NIAS, Sumatra – While Indonesia has suffered at the hands of outsiders at times during the last 50 years, it is the Islamic crackdown on the minority Christians that is the nation’s greatest scourge, say local believers.
“From the Japanese occupation during World War II to the battle against Dutch colonialism, the Marxism of Sukarno to the right-wing anti-communist government of Suharto, the people of Indonesia have endured much suffering,” said Sister Elizabeth Soto, a Catholic nun living in Sumatra.
“Yet the greatest fight in the history of Indonesia is being waged today – it is the battle between Christianity and Islam. The Muslims in Indonesia claim to be moderate and want to cooperate with the West, but you wouldn’t know it from the bloodshed they have wreaked upon the Christians in Indonesia.”
“Indonesia has been in the grips of a storm for 50 years at least,” she told WorldNetDaily.
At over 200 million inhabitants, Indonesia is the third most populous country in Asia, next to China and India. Nearly nine out of 10 Indonesians are Muslim. More than half of those adhere to Javanese Islamic beliefs, which contain a mix of Buddhism and mysticism. Three percent of the population are Catholic, while 5 percent are Protestant.
When WorldNetDaily visited Lake Toba in the center of Sumatra, scores of Christians living in fear of Islamic jihad spoke of their trials and tribulations. Lake Toba sits adjacent to a large, dormant volcano and is home to some long-standing Protestant churches that have stood as a bedrock for the Christian faith in the region.
“Ming,” a Christian Indonesian of Chinese origin, spoke of the “great persecution” Chinese Christians have endured in recent years.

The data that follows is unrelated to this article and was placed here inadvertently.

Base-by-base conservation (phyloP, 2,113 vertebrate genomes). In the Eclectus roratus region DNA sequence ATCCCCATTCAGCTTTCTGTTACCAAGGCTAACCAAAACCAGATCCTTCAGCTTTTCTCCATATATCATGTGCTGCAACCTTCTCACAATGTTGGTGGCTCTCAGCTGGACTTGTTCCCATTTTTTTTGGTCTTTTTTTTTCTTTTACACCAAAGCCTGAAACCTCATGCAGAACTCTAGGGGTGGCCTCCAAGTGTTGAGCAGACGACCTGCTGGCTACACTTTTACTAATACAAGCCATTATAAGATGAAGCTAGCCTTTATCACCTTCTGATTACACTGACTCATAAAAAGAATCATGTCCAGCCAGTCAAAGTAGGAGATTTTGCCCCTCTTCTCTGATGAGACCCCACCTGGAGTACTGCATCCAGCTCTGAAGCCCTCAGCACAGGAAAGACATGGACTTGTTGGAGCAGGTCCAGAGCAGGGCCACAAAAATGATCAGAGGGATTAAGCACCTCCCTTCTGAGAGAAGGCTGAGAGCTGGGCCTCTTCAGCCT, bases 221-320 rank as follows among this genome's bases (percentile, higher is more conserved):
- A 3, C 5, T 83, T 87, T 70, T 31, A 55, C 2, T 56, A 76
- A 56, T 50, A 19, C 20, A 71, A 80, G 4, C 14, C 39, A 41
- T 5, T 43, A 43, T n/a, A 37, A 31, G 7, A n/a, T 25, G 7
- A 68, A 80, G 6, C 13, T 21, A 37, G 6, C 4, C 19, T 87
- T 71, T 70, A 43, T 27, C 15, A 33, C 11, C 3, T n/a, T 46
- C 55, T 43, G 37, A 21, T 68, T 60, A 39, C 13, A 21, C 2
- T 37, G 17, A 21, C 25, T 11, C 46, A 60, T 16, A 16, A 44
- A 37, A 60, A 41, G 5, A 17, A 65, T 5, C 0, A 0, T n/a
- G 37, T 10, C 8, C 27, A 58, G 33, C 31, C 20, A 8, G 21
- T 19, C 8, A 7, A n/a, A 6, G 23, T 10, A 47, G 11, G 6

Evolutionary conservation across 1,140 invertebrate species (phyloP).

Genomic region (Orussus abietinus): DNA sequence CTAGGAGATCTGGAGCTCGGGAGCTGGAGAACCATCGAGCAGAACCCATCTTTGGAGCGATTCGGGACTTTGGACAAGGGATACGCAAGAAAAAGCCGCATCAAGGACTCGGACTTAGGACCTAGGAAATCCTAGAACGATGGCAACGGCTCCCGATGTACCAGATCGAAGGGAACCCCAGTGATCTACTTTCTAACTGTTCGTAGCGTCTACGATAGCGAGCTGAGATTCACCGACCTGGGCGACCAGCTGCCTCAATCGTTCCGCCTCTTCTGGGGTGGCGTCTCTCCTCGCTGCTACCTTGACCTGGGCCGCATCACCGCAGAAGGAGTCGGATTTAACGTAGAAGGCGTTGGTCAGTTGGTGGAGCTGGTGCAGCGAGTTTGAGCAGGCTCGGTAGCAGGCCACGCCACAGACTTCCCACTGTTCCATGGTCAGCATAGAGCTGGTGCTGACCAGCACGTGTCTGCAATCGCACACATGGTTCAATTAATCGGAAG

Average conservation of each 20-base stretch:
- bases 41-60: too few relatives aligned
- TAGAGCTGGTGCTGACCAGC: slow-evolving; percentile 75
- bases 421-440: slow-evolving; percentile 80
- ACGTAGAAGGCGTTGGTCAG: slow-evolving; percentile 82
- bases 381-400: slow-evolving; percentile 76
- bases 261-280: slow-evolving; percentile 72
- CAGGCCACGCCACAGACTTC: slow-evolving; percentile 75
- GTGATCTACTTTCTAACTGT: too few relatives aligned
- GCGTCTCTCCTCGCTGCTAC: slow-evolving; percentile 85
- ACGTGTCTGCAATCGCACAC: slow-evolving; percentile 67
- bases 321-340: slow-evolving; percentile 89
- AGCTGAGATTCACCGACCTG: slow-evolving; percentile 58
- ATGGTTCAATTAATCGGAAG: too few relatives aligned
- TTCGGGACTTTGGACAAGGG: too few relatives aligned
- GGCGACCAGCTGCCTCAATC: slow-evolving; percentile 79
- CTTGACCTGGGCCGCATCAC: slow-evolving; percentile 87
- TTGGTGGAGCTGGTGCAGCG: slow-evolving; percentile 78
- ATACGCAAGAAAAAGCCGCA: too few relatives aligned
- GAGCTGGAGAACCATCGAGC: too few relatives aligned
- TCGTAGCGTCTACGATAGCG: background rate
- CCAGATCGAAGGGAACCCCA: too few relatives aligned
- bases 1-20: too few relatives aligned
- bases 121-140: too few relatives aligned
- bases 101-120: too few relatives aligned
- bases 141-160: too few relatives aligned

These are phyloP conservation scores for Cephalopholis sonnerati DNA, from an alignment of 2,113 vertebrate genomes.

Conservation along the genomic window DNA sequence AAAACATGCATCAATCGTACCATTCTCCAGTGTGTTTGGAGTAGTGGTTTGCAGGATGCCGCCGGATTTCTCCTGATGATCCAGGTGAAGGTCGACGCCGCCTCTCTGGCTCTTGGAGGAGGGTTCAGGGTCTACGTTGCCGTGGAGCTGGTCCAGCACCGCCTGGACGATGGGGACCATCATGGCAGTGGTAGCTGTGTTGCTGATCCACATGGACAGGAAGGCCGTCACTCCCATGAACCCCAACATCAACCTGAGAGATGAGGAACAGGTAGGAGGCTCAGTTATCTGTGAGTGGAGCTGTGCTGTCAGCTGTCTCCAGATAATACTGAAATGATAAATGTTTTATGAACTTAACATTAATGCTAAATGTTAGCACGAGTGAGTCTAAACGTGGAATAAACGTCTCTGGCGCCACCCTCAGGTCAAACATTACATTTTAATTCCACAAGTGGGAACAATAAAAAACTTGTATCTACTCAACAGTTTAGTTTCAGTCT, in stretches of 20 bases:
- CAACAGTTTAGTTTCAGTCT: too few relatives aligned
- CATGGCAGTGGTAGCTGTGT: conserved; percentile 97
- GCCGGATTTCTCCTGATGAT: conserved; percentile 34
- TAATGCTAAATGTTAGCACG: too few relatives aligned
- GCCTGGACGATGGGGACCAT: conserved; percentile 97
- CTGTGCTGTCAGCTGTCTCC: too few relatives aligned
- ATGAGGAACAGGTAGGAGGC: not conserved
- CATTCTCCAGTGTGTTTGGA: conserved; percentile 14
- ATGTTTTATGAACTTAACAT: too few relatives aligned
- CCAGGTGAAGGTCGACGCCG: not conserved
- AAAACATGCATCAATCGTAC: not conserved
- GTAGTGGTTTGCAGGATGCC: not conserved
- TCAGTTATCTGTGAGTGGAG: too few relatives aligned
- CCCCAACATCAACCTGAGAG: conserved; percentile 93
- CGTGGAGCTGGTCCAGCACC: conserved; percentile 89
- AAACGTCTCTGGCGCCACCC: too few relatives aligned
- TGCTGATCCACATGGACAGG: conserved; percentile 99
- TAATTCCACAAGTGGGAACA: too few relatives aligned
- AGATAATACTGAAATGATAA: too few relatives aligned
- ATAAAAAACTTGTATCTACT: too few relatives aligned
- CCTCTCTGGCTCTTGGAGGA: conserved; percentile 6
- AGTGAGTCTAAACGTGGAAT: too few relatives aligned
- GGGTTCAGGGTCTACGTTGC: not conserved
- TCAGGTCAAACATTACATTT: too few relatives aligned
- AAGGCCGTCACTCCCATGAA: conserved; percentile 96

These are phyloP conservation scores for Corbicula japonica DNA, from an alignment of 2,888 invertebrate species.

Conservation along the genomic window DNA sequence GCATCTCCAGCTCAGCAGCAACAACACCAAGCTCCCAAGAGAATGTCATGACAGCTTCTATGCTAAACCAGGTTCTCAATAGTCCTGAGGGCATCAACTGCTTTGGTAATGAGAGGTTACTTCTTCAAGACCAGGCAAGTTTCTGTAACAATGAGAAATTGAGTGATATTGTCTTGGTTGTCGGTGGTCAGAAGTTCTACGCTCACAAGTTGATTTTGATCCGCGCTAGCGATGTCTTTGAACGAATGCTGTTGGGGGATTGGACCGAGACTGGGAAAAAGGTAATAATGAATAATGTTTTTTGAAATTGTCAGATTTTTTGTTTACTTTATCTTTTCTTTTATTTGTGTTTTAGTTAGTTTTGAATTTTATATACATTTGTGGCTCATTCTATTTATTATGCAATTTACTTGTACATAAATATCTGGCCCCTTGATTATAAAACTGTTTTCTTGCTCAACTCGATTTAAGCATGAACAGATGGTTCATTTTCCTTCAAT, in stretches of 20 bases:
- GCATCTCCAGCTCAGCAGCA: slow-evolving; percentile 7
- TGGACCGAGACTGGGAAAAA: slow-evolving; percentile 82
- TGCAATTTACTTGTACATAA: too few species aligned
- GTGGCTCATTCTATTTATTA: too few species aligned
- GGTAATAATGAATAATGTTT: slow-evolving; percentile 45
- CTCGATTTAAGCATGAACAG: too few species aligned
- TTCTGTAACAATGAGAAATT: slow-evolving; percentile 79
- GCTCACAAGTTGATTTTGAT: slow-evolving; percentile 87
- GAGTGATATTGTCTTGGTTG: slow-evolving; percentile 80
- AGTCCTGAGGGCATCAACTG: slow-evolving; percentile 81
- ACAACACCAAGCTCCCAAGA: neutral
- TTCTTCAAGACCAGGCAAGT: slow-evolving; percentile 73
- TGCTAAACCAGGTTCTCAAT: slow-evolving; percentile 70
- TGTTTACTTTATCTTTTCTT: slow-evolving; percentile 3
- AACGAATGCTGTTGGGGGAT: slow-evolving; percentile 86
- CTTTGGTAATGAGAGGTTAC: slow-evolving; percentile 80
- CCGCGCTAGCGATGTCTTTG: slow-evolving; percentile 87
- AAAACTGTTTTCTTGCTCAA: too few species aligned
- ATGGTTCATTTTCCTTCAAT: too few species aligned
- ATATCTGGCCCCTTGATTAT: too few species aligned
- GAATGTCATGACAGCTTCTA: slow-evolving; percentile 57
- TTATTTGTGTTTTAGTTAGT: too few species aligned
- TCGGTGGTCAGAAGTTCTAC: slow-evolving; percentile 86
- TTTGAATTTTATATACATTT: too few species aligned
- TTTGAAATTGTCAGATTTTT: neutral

“The Chinese of Indonesia are hated because we are perceived to control the economy and the financial destiny of the nation,” he told WND.
Ming had been traveling on business through the fabled Spice Islands, the Molaccas, when he “was caught up in a series of attacks launched by Muslims against Christians.”
“They attacked a church and the congregation I was attending,” he said. “They have camps for military training set up. This is well-documented. There was even a film crew from the BBC at one of the Islamic training camps. I have no doubt that sinister forces are at work behind the scenes. ‘Laskar jihad’ they call it, I believe. It’s just unreal how the Christians in the West sit back in their big churches and do nothing.”
Pastor Richard Fu, a Baptist who lives on the shores of Lake Toba, told WorldNetDaily that the Islamic jihad in Sumatra and Indonesia “finds its roots in foreign money, ideology and training in places like Saudi Arabia, Afghanistan and Pakistan.”
“Why does America bomb Afghanistan but fete the leaders of Saudi Arabia, who are the real head of the snake?” he asked.
Fu believes the Islamic jihad is “strongest on the northern tip of Sumatra.”
WorldNetDaily arrived on the northern tip of Sumatra via ferry from Penang, Malaysia. Rich in natural gas and seeking autonomy from Jakarta, Acheh Province is currently the scene of a desperate battle between government troops and Islamic independence seekers.
Muhammad, a 12-year-old Muslim boy living in the war-torn region, says he and his peers engage in military training because they “want the Crusaders out.”
When asked if it mattered to him that almost all Indonesian Christians were non-European, Muhammad told WorldNetDaily, “That does not matter. The Chinese follow the religion of the Crusaders, and so they must be driven out.”
Says Sister Soto, “This is the type of mentality that we, as Catholics and Christians, can only meet with sincere love. Jihad is at the core of every ‘good’ Muslim.”
The March edition of WorldNetDaily’s magazine Whistleblower examines the untold story of Christian persecution worldwide.